Nutrition labelling (NL) is an important communication channel whereby consumers can obtain information about the nutritional content of packaged foods at the time of purchase, including the date of manufacture, storage conditions, cooking instructions, as well as the last date a food should be consumed. The health implications of NL are becoming a relevant issue in recent years because of its potential utility to promote healthier eating choices, making people more aware of their dietary practices [1
]. A systematic review of 120 studies conducted in 2011 [4
] showed that the prevalence of NL use in general population was above 50%, although variations across studies (82% in New Zealand, 52% in Canada, 47% in the EU, and 75% in the USA) were fairly evident. It should be noted that NL use can be influenced by individual characteristics (age, sex, and education); situational, behavioral, and attitudinal factors (working status, income, time spent shopping, etc.); product class involvement factors (importance of price, taste, ease of preparation, etc.); and nutrition knowledge [5
]. Previous research has revealed that NL use was more prevalent among the female population, younger or middle-aged people, people on high incomes or with high education level, and those with healthier eating habits [2
Regarding dietary practices, there is scant evidence from studies focused on the association between NL use and nutrients or foods, although the main findings suggest that a greater consumption of fruits, vegetables, fiber, calcium, potassium, vitamin D, and a lower intake of fat and sugar were associated with a higher NL use [9
]. Parallel to the study of specific foods and nutrients, some researchers have explored the effects of NL use on the global diet, adopting an overall approach that allows the assessment of the existing possible interaction(s) with other compounds present in the food. In this regard, several studies have indicated a positive association between NL use and several dietary quality indexes [11
], and between a higher adherence to the Mediterranean diet (MD) [14
]. Nevertheless, the scientific knowledge of the associations between NL use and dietary intake remains limited. Thus, given the potential role of NL as a public health tool promoting healthier eating choices, identifying factors for its usage and exploring its association with a healthy dietary pattern such as MD may constitute an important goal of scientific research, especially in order to establish suitable evidence-based approaches for health maintenance and promotion.
For these purposes, young adulthood represents an important transition period in which healthy behavior habits may be acquired and established, thereby positively influencing the health of individuals in later life. Therefore, the aim of this study was to identify determinants of the NL use and explore its association with Mediterranean diet adherence in a cohort of Spanish health university students (DiSA-UMH study) set in a Mediterranean area of Spain.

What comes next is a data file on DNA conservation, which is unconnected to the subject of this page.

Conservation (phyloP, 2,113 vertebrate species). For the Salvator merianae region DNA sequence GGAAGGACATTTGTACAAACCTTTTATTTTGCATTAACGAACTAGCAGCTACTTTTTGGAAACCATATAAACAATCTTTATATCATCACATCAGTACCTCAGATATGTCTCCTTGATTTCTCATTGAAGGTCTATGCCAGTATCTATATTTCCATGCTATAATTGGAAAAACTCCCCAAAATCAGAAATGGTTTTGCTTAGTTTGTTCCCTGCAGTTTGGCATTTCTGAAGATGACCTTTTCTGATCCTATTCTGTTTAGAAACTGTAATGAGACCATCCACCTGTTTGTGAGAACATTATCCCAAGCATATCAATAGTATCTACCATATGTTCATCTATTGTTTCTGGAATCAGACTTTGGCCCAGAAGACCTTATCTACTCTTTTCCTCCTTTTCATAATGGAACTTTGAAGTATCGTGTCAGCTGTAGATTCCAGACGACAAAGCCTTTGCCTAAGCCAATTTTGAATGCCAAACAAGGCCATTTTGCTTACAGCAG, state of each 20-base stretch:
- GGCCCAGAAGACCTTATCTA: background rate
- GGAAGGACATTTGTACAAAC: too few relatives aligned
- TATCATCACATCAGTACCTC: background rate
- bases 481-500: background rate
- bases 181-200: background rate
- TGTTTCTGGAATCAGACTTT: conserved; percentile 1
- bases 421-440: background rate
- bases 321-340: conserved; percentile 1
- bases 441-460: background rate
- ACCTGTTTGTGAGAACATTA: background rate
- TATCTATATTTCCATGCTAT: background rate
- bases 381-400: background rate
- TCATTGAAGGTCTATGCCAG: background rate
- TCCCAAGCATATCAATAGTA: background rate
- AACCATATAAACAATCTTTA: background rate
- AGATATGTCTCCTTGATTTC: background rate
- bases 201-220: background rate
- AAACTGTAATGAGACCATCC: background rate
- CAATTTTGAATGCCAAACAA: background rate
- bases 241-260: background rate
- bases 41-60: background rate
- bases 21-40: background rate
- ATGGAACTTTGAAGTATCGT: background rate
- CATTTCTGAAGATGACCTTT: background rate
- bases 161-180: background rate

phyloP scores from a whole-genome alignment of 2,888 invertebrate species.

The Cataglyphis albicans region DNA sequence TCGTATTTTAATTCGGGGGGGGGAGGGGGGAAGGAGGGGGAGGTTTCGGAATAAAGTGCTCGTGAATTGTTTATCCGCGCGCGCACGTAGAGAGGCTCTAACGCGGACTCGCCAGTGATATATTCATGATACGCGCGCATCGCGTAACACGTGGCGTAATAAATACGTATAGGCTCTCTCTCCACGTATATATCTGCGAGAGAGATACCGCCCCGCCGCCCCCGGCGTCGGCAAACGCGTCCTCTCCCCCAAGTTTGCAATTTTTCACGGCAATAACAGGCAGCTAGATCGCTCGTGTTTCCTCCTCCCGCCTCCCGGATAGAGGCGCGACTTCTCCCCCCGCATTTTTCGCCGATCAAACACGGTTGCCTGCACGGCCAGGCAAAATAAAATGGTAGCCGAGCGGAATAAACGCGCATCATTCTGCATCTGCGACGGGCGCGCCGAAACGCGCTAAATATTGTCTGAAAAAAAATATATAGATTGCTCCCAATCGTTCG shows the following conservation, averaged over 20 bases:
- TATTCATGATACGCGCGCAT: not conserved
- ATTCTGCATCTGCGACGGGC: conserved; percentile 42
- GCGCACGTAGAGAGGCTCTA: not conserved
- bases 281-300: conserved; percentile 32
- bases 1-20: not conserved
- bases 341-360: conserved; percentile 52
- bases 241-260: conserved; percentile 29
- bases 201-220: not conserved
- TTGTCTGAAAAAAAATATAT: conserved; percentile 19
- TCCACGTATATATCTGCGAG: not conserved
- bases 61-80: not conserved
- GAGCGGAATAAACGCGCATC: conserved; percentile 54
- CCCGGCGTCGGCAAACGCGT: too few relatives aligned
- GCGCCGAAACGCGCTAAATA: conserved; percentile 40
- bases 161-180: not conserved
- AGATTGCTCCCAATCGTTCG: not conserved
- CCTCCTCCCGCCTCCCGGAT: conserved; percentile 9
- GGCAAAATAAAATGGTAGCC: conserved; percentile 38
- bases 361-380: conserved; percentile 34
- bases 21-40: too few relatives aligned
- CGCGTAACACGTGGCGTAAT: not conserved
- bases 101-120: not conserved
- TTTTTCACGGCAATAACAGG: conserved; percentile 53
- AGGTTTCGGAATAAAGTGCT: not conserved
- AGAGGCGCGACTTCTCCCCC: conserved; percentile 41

2. Materials and Methods
2.1. Study Population and Participants
The DiSA-UMH Project (Dieta, Salud y Antropometría-Universidad Miguel Hernández) is a prospective cohort study of health science university students (72% Medicine, 10% Physiotherapy, 9% Master of Public Heath, 5% Occupational Therapy, and 4% Pharmacy) from Miguel Hernandez University in Sant Joan d’Alacant, Spain. Baseline information was collected for 1204 participants aged 17 to 35 years during the enrolment period from 2006 to 2012. More details about the study rationale and design has been previously described [15
]. After excluding the participants with missing data for the main variables and with extreme values for the mean daily energy intake (<500 and >3500 kcal/day for women, <800 and >4000 kcal/day for men), which indicates misreporting [16
], 1026 students between 17 and 35 years (288 men and 738 women) were included in the present analysis. All participants provided informed consent, and the Miguel Hernández ethics committees approved the research protocol.
2.2. Nutrition Labelling Use Assessment
Participants were asked about NL use with the following question: “Do you usually read the nutrition labelling of packaged foods?” They could choose between two possible responses, “no” or “yes”. This question has been widely used in other epidemiological studies focused on food labelling [17
]. With this information, the participants were classified into two categories: NL users, when the participants selected “yes”; and NL non-users, when they chose the other response option.
In a subsample of 738 participants of the study, we also collected data about the reasons for using NL or not. NL users were asked “Why do you read the nutrition labelling?” Several optional answers were provided: “For reasons of health or healthy diet”, “To lose and/or control weight”, “For reasons of disease, food allergies, or intolerances”, “Because it is a new brand or product”, “To avoid a specific ingredient or nutrient”, and “Other reasons”. Alternatively, NL non-users were asked the question “Why do not you read the nutrition labelling?” with these possible answers: “Because I do not understand. It is unclear”, “I do not have enough time or I am not interested”, “Because the letters are too small”, “Because the food label is not available”, and “Other reasons”.
2.3. Dietary Assessment
Dietary intakes were evaluated using a self-administered semi-quantitative food frequency questionnaire (FFQ) completed at baseline. The FFQ was an adapted version of the questionnaire by Willett et al. [19
] and validated for Spanish populations [20
]. The participants were asked to report how often, on average, they had consumed each food item over the past year. Serving sizes were specified for each food item in the FFQ. The questionnaire offered nine options for frequency of consumption for each food, ranging from never or less than once a month to six or more times/day. Nutrient values for each food in the questionnaire were mainly obtained from food composition tables of the US Department of Agriculture [22
] and supplementary Spanish sources [23
2.4. Mediterranean Diet Adherence Assessment
The MD adherence was determined by the relative Mediterranean Diet Score (rMED) [24